Why is Family Therapy an Important Part of Treatment?
Family therapy can be extremely helpful in the treatment and recovery process for both adolescents and adults experiencing anorexia nervosa, bulimia nervosa, binge eating disorder, avoidant restrictive food intake disorder (ARFID), or any combination of eating disorder symptoms.
Eating disorders are complex and multifaceted mental health concerns that not only affect daily life functioning, but also physical health. Many individuals who experience eating disorders also suffer with co-occurring mood disorders such as depression, anxiety, bipolar disorders, personality disorders, obsessive compulsive disorder and various other mental health concerns such as trauma.
Eating disorders, although extremely dangerous, become a strong coping mechanism for emotional discomfort. Many of my clients describe their eating disorder like a toxic relationship. Although the eating disorder can give them a sense of comfort in the moment, overtime the eating disorder creates a sense of isolation from peers, supports, and even a personal sense of self-worth and self-identity. The eating disorder can leave your loved one feeling very alone and without any true skill of asking for help and needs around emotions or emotionally provocative situations.
Due to the nature of eating disorders, research shows that treatment that involves family or other supports in the client’s life helps lead to better treatment outcomes. In addition, family therapy can help individuals learn how to rely on supports for help after treatment rather than go back to their eating disorder as a coping mechanism.
Family therapy within eating disorder treatment can include all supports, such as family, friends, partners, or any other individuals that a client feels could help empower them in their recovery process. Below, I have created the goals of family therapy within eating disorder treatment, as well as how family therapy could be helpful to not only the client, but to the supports throughout the treatment and recovery process.
Is Family Therapy Just for Adolescents?
Because I find family therapy to be so influential to client’s eating disorder recovery process, I require my adolescents to attend family therapy or have their parents involved in our individual therapy sessions. However, the answer is that family therapy can benefit clients of all ages!
It is important for therapists to consider the needs of each individual client no matter their age. Generally, eating disorders affect how a person navigates both their internal and external world. What I have found is that when someone is suffering from the effects of an eating disorder, the eating disorder tends to freeze relational and emotional development at the age eating disorder symptom use begins.
The therapeutic process, including family therapy, can help an individual relearn various skills in relational connection within their peer and family groups including confrontations, need expression, asking for help, setting boundaries, and emotional expression. For this reason, family therapy can be helpful for a client of any age.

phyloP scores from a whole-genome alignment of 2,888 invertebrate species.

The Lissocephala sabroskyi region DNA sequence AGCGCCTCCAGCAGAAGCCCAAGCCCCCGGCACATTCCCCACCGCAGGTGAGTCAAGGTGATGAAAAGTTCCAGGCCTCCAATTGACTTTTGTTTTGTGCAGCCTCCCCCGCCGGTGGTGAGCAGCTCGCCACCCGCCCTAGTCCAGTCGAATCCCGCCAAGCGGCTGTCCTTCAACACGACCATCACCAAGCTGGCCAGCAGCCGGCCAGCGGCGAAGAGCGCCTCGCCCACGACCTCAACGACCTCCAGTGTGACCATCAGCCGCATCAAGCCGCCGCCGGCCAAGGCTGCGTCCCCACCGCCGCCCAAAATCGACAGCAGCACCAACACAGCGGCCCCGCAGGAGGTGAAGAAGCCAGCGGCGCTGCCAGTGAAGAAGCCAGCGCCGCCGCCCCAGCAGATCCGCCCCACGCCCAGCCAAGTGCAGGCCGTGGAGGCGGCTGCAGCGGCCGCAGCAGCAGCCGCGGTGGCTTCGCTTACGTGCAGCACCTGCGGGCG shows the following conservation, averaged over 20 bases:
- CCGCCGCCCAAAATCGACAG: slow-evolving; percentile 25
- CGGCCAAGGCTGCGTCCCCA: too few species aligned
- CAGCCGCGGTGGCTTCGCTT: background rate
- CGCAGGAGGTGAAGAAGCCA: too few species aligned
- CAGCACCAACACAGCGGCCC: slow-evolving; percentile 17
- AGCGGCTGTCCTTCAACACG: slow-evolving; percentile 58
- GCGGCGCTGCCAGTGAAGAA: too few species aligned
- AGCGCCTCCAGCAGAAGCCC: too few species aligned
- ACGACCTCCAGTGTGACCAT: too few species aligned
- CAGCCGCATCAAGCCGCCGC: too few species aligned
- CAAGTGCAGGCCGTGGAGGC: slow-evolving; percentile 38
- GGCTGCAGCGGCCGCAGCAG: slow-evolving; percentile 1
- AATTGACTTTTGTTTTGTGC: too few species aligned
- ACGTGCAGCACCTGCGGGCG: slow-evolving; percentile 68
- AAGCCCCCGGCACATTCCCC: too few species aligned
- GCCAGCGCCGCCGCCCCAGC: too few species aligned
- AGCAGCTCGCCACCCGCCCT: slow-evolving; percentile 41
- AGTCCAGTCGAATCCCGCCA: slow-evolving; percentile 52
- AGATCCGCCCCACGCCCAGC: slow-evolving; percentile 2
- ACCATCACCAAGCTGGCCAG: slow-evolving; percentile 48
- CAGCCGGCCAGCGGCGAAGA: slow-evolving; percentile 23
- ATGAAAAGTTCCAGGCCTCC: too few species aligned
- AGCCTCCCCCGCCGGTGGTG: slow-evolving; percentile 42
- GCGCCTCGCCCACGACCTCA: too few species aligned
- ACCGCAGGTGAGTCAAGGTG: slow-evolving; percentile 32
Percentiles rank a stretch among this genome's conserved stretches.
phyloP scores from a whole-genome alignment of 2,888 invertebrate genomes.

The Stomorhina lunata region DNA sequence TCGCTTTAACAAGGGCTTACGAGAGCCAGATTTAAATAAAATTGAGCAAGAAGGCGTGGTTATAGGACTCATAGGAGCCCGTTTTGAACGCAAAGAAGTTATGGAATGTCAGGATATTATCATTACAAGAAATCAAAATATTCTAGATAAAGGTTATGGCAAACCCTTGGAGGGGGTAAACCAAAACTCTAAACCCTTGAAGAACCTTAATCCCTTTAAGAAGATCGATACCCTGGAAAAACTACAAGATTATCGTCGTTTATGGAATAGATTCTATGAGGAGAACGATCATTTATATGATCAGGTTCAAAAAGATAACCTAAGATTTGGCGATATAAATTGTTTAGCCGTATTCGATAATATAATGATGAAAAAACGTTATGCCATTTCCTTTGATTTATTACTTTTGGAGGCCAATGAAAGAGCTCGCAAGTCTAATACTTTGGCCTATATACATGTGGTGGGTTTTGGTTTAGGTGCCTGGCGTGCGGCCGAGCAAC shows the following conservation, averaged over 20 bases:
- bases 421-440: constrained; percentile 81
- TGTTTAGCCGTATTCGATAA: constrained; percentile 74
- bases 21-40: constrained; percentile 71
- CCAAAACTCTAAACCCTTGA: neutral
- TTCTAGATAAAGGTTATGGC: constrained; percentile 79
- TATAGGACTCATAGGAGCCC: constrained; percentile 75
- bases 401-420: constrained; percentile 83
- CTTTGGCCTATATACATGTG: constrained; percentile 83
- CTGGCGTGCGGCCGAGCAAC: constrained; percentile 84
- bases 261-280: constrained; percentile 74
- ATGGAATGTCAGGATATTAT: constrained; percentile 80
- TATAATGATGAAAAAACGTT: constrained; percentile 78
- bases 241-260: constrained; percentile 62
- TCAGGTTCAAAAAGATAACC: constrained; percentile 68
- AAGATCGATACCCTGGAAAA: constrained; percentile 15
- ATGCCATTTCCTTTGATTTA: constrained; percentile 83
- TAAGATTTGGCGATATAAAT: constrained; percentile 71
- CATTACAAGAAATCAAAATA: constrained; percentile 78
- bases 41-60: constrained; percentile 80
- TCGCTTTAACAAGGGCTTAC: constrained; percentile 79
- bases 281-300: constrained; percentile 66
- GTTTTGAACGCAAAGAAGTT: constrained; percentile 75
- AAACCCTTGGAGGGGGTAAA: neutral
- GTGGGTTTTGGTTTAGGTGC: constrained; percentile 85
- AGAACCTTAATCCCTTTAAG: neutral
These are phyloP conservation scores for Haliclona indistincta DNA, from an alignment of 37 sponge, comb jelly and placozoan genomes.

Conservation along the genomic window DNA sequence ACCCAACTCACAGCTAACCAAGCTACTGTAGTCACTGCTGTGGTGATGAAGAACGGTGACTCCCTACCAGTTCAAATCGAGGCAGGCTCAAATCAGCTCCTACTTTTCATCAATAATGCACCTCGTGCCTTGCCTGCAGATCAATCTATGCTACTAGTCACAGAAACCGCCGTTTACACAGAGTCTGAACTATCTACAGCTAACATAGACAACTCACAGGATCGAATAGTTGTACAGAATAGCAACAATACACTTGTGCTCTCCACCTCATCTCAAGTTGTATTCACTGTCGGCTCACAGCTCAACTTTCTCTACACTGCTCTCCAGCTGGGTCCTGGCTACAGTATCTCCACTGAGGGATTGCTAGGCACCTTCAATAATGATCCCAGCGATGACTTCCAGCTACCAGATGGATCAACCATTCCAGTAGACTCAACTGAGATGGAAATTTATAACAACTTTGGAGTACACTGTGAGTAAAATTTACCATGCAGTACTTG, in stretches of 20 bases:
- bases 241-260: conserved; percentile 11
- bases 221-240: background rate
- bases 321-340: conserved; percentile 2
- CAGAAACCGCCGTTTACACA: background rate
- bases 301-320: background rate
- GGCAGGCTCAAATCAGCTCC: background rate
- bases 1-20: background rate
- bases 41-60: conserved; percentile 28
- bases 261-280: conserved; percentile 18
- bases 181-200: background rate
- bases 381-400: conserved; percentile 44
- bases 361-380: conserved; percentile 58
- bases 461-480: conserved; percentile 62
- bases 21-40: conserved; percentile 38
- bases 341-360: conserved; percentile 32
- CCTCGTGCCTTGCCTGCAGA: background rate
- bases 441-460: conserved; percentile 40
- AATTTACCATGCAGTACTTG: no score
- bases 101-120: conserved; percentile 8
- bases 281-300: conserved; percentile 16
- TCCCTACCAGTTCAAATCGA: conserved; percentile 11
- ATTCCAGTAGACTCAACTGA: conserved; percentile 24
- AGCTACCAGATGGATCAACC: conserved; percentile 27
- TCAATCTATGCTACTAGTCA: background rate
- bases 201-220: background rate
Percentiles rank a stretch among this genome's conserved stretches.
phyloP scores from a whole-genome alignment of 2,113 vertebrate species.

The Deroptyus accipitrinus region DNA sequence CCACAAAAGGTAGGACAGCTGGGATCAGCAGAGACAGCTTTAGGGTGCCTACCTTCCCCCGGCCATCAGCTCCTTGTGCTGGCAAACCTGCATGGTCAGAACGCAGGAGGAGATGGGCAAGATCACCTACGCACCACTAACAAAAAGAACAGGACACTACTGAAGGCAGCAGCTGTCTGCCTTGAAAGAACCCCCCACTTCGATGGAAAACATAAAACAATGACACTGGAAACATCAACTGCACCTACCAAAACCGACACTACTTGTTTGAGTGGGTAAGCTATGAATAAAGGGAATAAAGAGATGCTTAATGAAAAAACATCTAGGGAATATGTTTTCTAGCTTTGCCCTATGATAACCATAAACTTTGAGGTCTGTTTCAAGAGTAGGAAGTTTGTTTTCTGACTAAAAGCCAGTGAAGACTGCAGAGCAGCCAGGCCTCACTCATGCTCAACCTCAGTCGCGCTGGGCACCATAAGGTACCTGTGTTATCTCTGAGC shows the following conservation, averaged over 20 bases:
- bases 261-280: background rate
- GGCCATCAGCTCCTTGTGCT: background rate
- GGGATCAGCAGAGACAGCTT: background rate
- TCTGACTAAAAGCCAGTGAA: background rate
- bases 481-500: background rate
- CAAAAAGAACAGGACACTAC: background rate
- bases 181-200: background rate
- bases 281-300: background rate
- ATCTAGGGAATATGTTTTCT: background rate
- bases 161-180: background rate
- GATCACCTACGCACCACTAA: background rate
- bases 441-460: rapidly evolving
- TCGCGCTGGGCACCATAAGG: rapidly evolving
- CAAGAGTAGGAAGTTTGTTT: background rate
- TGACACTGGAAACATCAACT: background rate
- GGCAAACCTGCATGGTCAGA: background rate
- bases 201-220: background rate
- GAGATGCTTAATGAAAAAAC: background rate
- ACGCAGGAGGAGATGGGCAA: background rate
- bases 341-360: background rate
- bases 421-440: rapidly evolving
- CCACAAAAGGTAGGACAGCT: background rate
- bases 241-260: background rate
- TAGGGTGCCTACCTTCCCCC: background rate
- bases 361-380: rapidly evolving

What Should I Look for when Finding a Family Therapist?
Firstly, just like with finding an individual therapist, it is important to find a family therapist that you feel safe and connected to. Due to the nature of eating disorders, I do recommend working with a family therapist that has an expertise in eating disorders. I find having a therapist that has an expertise in treating eating disorders to be important, not just due to the nuances in understanding that eating disorders are not just about food, but because it is important that family members, peers, partners, and the client themselves do not feel shamed, blamed, or judged that they have in some way created or caused the eating disorder.
Again, eating disorders are multifaceted mental health concerns. There is not just “one thing” that causes eating disorders. It is important for all family members to have a space to process their emotions around the eating disorder. The family therapist should normalize any emotional reactions, while helping family members focus on concrete steps that they can take now to create a nonjudgmental space for emotional development and needs expression.
What are Emotionally Focused Therapy (EFFT) and Family Based Treatment (FBT)?
I tend to use either Emotion-Focused Family Therapy (EFFT), Family Based Treatment (FBT), or a combination of those two treatments within family therapy sessions. I find these approaches helpful depending upon the age and needs of the client. Family Based treatment is specifically only used for children and adolescents when these individuals are not in the place to make healthy choices around food or feed themselves. FBT puts parents in control over food choices and is a more behavioral approach to change.
EFFT utilizes behavioral approaches of FBT treatment, while helping empower all family members through emotion coaching. Emotion coaching allows each person in the family to identify both their strengths and struggles, while identifying validation techniques and communication strategies to work through stressful situations. Both approaches can be successful in addressing long term recovery.
Family Therapy Goals:
Providing Psychoeducation Around What is Maintaining the Eating Disorder
It is important for family members and supporters to begin to have an understanding not only around the severity of eating disorders, but also that eating disorders are a way of emotional expression and not just about the food. One of the questions that I ask my clients is, “What in this present moment is maintaining your eating disorder?”. Helping family members understand the unique components of why their loved one is currently struggling can allow the family to create concrete goals for change that each family member or support can take ownership of and help. Please visit “Looking Beyond Your Child’s Disorder Eating Behaviors: What Should Parents Know about Eating Disorders in Childhood and Adolescents?” for more information.